Front end developer, designer, and all around product person at @nextjump. Maker, coffee drinker, and DIYer behind mydiy.co

Teachers are often unaware of the gender distribution of talk in their classrooms. They usually consider that they give equal amounts of attention to girls and boys, and it is only when they make a tape recording that they realize that boys are dominating the interactions. Dale Spender, an Australian feminist who has been a strong advocate of female rights in this area, noted that teachers who tried to restore the balance by deliberately ‘favouring’ the girls were astounded to find that despite their efforts they continued to devote more time to the boys in their classrooms. Another study reported that a male science teacher who managed to create an atmosphere in which girls and boys contributed more equally to discussion felt that he was devoting 90 per cent of his attention to the girls. And so did his male pupils. They complained vociferously that the girls were getting too much talking time.

In other public contexts, too, such as seminars and debates, when women and men are deliberately given an equal amount of the highly valued talking time, there is often a perception that they are getting more than their fair share. Dale Spender explains this as follows:

“The talkativeness of women has been gauged in comparison not with men but with silence. Women have not been judged on the grounds of whether they talk more than men, but of whether they talk more than silent women.”

In other words, if women talk at all, this may be perceived as ‘too much’ by men who expect them to provide a silent, decorative background in many social contexts.

PBS: Language as Prejudice - Myth #6: Women Talk Too Much (via misandry-mermaid)

(via heartgreaterthananyman)

My Least Favorite Trope (and this post will include spoilers for The Lego Movie, Guardians of the Galaxy, The Matrix, Western Civilization, and—cod help me—Bulletproof Monk*.) is the thing where there’s an awesome, smart, wonderful, powerful female character who by all rights ought to be the Chosen One and the hero of the movie, who is tasked with taking care of some generally ineffectual male character who is, for reasons of wish fulfillment, actually the person the film focuses on. She mentors him, she teaches him, and she inevitably becomes his girlfriend… and he gets the job she wanted: he gets to be the Chosen One even though she’s obviously far more qualified. And all he has to do to get it and deserve it is Man Up and Take Responsibility.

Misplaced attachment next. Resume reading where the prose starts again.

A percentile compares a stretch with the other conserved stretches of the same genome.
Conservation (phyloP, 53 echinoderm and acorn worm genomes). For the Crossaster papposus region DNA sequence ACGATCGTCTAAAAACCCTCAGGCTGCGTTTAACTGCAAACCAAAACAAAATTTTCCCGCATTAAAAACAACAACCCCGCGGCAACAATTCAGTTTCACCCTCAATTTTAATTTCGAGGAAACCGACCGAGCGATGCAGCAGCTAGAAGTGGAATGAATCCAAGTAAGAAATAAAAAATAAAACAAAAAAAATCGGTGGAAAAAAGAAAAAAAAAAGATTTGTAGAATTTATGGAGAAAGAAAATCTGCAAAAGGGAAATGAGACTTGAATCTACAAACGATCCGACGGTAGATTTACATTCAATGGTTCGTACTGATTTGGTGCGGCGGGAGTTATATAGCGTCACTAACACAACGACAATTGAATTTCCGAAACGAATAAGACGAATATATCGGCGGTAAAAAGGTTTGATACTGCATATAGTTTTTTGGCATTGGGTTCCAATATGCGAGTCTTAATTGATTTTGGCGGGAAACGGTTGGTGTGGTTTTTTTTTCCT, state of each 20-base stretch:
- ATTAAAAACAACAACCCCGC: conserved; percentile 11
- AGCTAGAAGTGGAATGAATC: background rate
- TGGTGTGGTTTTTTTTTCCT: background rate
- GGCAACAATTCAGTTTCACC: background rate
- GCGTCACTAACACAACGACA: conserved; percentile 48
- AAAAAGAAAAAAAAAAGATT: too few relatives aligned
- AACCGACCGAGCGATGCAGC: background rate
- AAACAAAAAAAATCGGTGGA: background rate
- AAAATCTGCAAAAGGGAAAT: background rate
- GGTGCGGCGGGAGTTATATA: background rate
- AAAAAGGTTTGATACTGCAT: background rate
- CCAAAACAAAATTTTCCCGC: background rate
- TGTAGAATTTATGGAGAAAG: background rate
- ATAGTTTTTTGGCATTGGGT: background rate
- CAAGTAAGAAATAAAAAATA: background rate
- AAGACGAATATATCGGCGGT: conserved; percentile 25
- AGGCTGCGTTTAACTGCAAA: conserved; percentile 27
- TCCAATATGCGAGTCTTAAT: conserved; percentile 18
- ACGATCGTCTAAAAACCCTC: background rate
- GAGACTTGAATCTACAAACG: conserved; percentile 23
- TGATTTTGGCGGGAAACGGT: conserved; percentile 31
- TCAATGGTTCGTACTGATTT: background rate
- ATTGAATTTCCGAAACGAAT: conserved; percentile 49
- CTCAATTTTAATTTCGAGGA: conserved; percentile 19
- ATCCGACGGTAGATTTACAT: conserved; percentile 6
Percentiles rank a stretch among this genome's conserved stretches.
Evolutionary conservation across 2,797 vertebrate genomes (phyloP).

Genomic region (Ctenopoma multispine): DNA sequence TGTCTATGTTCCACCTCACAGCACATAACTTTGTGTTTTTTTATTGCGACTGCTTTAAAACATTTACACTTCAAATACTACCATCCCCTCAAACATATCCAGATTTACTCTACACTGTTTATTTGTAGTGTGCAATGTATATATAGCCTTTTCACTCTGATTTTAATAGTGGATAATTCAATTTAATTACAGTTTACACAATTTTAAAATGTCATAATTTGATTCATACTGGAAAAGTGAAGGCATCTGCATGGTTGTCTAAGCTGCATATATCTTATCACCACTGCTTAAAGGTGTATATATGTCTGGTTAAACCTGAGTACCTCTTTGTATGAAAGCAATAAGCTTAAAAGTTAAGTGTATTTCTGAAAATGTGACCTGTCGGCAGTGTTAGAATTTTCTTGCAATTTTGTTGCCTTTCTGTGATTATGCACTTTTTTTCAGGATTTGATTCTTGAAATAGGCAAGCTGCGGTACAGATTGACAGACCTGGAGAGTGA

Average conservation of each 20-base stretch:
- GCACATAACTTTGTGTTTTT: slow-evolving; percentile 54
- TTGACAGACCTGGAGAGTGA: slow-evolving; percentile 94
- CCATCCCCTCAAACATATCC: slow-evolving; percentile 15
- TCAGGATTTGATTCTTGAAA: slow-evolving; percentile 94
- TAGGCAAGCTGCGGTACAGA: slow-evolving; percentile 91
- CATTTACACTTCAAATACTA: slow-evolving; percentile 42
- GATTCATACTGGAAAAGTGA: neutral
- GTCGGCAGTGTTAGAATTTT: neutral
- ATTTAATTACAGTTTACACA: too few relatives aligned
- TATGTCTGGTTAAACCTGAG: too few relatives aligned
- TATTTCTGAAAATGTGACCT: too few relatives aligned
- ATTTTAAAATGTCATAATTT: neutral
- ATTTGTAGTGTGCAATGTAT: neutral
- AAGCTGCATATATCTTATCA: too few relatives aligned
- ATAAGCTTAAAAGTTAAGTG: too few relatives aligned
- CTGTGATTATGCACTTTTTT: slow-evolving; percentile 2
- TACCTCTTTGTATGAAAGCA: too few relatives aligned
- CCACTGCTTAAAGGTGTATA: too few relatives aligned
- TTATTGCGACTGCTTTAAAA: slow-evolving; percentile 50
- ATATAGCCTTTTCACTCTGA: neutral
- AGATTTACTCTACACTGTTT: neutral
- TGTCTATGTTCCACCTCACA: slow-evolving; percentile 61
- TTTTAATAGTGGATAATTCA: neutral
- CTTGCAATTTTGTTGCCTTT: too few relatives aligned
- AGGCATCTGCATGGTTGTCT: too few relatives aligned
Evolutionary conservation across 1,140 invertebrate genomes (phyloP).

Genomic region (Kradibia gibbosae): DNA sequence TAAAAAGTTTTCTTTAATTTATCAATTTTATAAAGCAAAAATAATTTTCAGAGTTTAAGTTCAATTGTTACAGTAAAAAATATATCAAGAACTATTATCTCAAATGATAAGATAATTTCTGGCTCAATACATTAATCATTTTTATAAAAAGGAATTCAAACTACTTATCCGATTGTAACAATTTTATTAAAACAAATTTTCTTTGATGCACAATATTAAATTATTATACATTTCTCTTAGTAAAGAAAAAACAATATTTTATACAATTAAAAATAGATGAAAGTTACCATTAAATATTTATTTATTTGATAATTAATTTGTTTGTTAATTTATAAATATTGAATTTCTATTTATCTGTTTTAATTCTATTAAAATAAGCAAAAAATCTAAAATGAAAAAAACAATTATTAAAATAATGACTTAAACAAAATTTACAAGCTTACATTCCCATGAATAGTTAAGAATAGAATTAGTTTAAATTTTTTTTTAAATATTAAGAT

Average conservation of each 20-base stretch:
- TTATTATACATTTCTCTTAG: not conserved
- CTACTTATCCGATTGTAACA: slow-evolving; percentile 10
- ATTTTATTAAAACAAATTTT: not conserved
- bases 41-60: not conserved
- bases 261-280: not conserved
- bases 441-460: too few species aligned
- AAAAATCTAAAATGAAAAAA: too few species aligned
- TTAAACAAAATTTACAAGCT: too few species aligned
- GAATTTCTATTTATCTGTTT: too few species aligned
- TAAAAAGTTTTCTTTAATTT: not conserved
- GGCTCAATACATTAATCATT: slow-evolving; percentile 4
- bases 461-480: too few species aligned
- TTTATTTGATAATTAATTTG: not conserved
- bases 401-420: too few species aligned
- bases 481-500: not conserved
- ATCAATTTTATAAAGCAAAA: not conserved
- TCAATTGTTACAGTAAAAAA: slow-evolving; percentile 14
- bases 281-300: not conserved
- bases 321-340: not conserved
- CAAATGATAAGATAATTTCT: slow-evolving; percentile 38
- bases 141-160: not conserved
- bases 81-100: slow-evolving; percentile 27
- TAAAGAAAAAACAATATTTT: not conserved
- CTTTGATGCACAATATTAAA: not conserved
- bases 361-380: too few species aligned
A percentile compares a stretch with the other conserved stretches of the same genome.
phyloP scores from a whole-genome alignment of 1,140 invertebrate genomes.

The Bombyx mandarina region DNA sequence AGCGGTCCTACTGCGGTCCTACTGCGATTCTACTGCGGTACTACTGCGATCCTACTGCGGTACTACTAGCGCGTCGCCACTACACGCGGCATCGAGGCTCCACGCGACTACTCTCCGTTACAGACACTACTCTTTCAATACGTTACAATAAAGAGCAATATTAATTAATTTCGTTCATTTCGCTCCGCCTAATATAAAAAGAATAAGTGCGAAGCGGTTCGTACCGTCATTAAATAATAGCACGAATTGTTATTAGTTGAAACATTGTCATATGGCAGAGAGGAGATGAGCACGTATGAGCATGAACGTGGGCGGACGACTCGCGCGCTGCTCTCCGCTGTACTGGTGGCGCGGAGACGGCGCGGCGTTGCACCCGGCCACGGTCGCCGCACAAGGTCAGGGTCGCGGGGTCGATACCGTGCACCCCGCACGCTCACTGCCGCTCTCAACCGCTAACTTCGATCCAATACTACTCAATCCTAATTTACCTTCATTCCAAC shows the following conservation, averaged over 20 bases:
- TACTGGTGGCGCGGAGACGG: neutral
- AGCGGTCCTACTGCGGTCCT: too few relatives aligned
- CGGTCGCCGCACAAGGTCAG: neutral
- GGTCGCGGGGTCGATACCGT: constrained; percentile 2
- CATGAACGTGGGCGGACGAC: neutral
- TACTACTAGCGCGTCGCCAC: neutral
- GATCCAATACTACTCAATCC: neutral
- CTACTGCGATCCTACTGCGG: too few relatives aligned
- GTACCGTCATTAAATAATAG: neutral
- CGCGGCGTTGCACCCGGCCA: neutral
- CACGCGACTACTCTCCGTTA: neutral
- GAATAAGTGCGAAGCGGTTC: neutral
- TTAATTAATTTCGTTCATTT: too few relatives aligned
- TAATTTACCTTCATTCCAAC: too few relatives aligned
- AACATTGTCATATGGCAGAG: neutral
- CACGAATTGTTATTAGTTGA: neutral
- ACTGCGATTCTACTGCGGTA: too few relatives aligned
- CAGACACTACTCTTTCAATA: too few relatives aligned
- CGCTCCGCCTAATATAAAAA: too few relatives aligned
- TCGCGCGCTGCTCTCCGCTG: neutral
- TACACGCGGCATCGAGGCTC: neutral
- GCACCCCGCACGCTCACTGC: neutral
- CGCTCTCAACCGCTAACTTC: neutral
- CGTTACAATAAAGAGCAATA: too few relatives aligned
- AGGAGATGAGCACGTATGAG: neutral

And that’s it. Every god-damned time. The mere fact of naming the films above and naming the trope gives away the entire plot and character arc of every single movie.

Elizabeth Bear - My Least Favorite Trope (via feministquotes)

(via gingerhaze)

In my talks on creativity, one of the things I’m constantly driving home is that the most important thing to do is just show up. Just sit down to write that song, draw the picture, make that cake. Do it every day if you can. Over and over and over. Don’t be concerned with the results — it’s the process that you have to have faith in. The process will always, always yield something worthwhile. The same turns out to be true with meditating.

Saying Hello To My Ball of Anxiety  — Stop Being Afraid of Making Something Bad and Something Good Will Happen — Medium
Great success! Next up - new lamp.

Great success! Next up - new lamp.